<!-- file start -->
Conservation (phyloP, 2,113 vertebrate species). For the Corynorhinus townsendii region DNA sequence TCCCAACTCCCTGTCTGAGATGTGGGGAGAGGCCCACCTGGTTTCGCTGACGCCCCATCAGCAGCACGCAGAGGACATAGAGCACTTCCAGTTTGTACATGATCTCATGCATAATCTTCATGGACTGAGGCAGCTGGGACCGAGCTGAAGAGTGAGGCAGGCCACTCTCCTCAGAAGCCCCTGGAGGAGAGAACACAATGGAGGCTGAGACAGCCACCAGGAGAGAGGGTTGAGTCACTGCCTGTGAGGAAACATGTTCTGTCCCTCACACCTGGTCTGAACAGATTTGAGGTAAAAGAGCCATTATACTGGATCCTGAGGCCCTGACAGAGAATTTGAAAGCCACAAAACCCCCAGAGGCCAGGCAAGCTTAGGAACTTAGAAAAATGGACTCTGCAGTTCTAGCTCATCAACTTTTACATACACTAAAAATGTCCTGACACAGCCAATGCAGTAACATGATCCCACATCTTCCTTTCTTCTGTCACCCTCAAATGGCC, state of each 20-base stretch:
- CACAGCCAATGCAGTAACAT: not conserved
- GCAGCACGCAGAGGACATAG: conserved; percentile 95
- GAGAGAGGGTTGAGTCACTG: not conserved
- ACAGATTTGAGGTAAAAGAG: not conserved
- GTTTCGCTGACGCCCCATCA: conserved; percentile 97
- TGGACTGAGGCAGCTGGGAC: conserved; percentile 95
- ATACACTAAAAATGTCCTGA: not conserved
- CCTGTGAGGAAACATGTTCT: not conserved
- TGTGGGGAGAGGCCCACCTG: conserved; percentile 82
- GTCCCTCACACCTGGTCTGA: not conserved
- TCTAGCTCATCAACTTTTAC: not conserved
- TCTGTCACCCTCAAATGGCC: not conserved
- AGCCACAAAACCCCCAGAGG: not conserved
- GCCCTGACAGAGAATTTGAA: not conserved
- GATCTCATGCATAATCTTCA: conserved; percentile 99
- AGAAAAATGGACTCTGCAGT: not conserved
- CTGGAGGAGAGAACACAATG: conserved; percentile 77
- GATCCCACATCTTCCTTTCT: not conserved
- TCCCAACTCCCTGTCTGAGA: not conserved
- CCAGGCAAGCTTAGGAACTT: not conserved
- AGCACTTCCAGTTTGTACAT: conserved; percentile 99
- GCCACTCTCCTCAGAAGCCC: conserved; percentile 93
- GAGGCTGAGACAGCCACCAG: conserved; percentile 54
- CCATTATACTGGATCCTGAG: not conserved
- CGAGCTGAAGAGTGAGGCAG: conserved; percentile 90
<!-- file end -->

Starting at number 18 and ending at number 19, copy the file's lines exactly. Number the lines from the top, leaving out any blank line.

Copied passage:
- CTGGAGGAGAGAACACAATG: conserved; percentile 77
- GATCCCACATCTTCCTTTCT: not conserved